Walburga Fröhlich

Ashoka Fellow
Fellow Since 2014


This profile was prepared when Walburga Fröhlich was elected to the Ashoka Fellowship in 2014.
The New Idea
Walburga and Klaus create equal opportunities for people with severe learning difficulties. They seek to fundamentally transform the way in which government and private agencies engage and serve people with severe learning difficulties, and in so doing transform how society perceives their capacities and potential. At the core of their strategy is enabling people with severe learning difficulties to assume leadership roles in defining the accessibility of the environment in which they live and the quality and type of care which they receive.

Traditionally, those suffering from severe learning difficulties have not been included in defining or developing the services they receive. This led to a fundamental and chronic mismatch of services provided. Indeed, people with severe learning difficulties are often left in a state of dependence on state care or trapped in inactivity, severely limiting their ability to reach their full-potential. According to Walburga and Klaus, the institutional-care system for people with severe learning difficulties ought to respond to the needs, perspectives, and interest of those it was designed to serve.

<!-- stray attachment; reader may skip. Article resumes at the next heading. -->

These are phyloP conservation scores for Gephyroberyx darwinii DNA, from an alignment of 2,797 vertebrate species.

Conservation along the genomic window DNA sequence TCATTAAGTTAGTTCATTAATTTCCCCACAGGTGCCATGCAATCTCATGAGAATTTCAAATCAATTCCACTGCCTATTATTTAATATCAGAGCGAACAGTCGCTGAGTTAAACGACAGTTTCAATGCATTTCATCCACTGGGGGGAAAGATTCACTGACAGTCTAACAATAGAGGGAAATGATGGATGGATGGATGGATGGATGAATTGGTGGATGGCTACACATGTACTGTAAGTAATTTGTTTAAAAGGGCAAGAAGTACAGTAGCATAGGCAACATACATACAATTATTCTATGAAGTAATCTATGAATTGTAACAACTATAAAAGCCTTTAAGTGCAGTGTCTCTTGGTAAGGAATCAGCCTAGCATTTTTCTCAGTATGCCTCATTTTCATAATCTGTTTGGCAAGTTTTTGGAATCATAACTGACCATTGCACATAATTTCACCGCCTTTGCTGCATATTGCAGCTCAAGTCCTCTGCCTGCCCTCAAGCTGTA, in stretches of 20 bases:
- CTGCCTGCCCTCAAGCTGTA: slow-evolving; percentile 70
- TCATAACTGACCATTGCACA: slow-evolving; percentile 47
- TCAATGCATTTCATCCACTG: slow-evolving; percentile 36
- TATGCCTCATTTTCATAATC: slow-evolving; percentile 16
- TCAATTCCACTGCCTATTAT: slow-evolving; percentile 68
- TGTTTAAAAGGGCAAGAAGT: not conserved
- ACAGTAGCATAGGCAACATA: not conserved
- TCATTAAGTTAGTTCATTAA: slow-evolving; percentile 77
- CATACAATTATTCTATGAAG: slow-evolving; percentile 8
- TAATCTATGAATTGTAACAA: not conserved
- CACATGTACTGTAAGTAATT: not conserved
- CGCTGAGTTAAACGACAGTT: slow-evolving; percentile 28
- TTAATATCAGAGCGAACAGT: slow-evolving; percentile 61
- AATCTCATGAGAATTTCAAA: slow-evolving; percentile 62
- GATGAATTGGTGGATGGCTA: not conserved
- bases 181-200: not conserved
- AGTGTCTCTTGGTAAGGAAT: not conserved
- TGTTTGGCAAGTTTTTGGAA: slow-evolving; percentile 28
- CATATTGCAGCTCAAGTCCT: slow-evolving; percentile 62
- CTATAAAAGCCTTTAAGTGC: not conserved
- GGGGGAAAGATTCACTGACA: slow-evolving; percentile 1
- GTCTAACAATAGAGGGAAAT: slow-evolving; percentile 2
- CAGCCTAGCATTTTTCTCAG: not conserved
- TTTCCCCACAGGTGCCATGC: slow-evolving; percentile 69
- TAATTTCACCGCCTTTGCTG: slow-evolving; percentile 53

Walburga and Klaus' vision is to make a U-Turn in the prevailing, top-down system for the people with severe learning difficulties by empowering them to control and decide about their own lives. People with severe learning difficulties regain their voice. They become access to crucial information that allows them to take their own choices, and thus, live a self-determined life. They are equipped with tools to evaluate, decide and control the services they receive as well as to assess and address the barriers with which they have to cope in mainstream society. This includes gaining full influence on the facilities where they are cared, choosing in- or out-patient settings, leaving the system and living on their own, and finally, tearing down the multiple barriers that surround them in mainstream society. Walburga and Klaus are creating a bottom-up community of peer-to-peer support and influence, so that gradually more ex-clients of full-day care support services are becoming mutual experts for their peers. People with severe learning difficulties become the experts that drive institutional change and barrier-free landscapes. This vision is being carried out both in particular institutional settings, as well as influencing the system on the province and national levels, replacing the old, traditional, disempowering structures by the novel peer-to-peer approach.
The Problem
The Strategy
The Person

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